Northern Ireland's five main political parties have urged Independent TD Mick Wallace to pass any information he has about irregular activities around a major property deal in Northern Ireland on to gardaí.
Mr Wallace claimed in the Dáil yesterday that £7m (€9.85m), reportedly earmarked for a Northern Ireland politician, had been found in an Isle of Man bank account.
He claimed the money was linked to a major property deal when the entire Northern Ireland property portfolio of NAMA was sold last year to a US company, for a fraction of its £4.5bn book value.
Tonight the US company that bought NAMA's Northern Ireland portfolio issued a statement with additional information about its relationship with the Belfast-law firm, Tughans.
Yesterday Tughans issued a statement saying a former partner had diverted to an account of which he was the sole beneficiary professional fees due to the firm.
Tughans also said it has since retrieved the money, the person concerned has left the practice and the Law Society has been informed about the matter.
Tonight, Cerberus, the successful bidder for the property portfolio, said is not has never has been a client of Tughans, but was advised by Brown Rudnick, a US firm it appointed as its lawyers, that it would seek local counsel support in Northern Ireland by Tughans and would be paying Tughans out of its fees.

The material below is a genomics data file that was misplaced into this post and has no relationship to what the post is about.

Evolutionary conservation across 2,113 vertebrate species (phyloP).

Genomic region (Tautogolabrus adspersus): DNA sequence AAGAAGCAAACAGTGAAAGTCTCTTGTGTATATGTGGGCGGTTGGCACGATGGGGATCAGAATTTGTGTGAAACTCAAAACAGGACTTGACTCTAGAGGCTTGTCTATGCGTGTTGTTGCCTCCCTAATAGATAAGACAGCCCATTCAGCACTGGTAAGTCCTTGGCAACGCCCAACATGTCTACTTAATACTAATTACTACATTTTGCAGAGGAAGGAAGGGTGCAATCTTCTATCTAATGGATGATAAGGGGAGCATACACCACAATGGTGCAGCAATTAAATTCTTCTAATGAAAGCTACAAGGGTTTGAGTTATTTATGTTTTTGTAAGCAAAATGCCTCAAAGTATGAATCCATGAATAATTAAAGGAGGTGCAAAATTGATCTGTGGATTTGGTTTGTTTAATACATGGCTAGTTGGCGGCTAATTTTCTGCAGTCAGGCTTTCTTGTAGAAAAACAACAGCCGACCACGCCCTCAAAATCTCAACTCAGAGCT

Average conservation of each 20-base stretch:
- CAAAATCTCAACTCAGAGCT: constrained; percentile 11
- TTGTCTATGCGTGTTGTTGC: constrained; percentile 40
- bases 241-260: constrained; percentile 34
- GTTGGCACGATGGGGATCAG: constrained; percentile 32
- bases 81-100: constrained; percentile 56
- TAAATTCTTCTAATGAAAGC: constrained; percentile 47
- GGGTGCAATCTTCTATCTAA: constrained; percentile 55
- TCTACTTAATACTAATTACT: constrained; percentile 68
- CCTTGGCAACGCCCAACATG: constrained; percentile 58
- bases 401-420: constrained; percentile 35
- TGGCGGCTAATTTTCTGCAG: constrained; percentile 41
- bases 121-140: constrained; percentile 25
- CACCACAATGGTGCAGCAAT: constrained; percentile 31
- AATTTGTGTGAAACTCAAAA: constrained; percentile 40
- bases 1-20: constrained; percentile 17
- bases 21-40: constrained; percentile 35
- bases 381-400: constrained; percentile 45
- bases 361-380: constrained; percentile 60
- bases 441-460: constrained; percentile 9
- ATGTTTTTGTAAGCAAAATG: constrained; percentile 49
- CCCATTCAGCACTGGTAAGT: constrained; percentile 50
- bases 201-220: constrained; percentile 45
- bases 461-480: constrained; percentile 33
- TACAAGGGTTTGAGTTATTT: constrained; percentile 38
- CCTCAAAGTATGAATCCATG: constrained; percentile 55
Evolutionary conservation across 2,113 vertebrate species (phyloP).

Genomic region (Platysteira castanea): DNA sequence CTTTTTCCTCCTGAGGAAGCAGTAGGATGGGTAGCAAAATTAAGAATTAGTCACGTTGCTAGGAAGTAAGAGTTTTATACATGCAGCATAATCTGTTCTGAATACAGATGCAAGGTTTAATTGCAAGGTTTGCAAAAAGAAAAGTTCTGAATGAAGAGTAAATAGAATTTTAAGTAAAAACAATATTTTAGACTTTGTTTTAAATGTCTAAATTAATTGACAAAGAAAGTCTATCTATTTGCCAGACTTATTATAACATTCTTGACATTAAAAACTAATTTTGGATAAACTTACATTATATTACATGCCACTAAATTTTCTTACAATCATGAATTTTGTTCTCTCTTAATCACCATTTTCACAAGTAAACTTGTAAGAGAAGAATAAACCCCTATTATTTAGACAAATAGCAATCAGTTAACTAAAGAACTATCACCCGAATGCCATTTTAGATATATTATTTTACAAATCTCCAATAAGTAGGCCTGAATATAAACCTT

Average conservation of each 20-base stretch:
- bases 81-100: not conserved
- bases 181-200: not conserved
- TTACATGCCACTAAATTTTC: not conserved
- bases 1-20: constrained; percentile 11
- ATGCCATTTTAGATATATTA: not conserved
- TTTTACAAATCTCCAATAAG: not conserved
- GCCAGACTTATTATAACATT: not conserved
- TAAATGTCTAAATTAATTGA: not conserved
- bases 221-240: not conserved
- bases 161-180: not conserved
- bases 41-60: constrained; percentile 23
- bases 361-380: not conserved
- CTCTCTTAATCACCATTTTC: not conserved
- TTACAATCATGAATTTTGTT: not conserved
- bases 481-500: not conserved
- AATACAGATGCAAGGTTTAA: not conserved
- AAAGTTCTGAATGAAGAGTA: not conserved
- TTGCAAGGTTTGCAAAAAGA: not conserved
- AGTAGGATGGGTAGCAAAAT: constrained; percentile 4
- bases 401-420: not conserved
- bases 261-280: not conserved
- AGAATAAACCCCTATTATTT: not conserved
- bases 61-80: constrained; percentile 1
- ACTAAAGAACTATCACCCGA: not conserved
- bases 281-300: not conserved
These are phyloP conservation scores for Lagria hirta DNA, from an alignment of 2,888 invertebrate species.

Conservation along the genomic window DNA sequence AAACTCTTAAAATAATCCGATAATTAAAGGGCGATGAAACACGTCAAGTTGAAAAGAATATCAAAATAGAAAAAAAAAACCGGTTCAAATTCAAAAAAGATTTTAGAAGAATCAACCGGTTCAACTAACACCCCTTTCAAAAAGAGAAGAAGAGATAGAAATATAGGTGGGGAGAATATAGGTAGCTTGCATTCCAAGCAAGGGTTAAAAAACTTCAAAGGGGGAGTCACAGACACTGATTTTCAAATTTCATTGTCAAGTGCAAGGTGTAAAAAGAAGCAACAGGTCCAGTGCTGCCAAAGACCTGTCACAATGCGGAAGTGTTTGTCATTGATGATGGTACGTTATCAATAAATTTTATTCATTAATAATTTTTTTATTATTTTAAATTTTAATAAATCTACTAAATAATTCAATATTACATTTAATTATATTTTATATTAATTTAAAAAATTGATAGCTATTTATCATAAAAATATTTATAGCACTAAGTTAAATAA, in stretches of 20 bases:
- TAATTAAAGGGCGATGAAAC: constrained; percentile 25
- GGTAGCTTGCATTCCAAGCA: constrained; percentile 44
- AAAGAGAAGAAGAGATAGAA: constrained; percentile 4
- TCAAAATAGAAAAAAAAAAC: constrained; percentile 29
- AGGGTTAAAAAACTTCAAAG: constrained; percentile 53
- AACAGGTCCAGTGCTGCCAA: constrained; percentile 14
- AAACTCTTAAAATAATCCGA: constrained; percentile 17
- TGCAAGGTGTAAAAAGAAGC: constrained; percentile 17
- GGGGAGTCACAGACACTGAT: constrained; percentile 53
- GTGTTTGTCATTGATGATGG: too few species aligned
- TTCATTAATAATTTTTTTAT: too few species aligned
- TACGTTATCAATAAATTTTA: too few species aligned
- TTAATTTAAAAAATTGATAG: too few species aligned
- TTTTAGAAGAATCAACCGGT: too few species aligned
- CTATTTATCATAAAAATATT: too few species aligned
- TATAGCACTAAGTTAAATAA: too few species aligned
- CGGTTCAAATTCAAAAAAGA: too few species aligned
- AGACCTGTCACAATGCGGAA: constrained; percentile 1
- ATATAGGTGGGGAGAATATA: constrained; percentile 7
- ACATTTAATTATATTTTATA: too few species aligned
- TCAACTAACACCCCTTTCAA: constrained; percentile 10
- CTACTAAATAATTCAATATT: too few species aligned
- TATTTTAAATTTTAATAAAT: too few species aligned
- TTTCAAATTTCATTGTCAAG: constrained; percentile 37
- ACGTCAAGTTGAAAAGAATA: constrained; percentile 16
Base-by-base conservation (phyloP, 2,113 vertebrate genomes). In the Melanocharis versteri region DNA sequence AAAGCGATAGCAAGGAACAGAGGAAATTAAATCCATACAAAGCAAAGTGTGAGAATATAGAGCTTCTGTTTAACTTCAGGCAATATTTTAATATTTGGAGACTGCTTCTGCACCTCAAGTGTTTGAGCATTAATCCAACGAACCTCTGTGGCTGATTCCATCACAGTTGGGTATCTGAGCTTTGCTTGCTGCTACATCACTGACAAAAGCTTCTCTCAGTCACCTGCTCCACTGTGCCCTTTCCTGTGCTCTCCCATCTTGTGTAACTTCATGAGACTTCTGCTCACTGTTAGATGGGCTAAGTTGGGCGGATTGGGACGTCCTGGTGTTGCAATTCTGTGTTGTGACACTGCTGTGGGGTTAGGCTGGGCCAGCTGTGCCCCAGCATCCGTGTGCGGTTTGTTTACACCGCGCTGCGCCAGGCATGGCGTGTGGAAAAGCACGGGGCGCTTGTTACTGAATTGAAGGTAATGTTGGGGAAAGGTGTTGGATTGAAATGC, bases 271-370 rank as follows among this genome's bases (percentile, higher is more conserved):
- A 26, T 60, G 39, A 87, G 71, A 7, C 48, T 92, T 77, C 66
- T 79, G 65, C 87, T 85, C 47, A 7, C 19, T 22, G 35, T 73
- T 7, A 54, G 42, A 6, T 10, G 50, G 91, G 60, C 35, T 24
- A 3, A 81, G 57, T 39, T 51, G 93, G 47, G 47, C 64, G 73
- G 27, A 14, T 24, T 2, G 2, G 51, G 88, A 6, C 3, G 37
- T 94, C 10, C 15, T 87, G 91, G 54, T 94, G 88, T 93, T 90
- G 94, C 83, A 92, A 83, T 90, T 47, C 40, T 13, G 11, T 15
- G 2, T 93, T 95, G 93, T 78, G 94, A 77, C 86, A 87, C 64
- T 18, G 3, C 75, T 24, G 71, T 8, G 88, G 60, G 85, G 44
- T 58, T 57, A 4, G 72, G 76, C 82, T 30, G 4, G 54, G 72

Cerebrus also repeated that no improper or illegal fees were paid by it on its behalf and the company takes any allegation to the contrary extremely seriously.
When Mr Wallace raised the issue in the Dáil yesterday, Tánaiste Joan Burton urged him to bring the matter to the attention of gardaí.
NI First Minister Peter Robinson said this morning that "those with information should give it to the authorities to test its credibility in a thorough investigation".
Deputy First Minister Martin McGuinness said he would encourage Mr Wallace to speak to An Garda Síochána and the PSNI as a matter of urgency.
The Ulster Unionist Party, the SDLP and Alliance Party leader and Justice Minister David Ford have made similar comments.
The finance committee of the Northern Ireland Assembly, chaired by Sinn Féin Assembly member, Daithi McKay, is expected to meet in emergency session on Tuesday next to consider the controversy.
But Mick Wallace told RTÉ News this afternoon he is unlikely to take up the invitation to give evidence to the finance committee.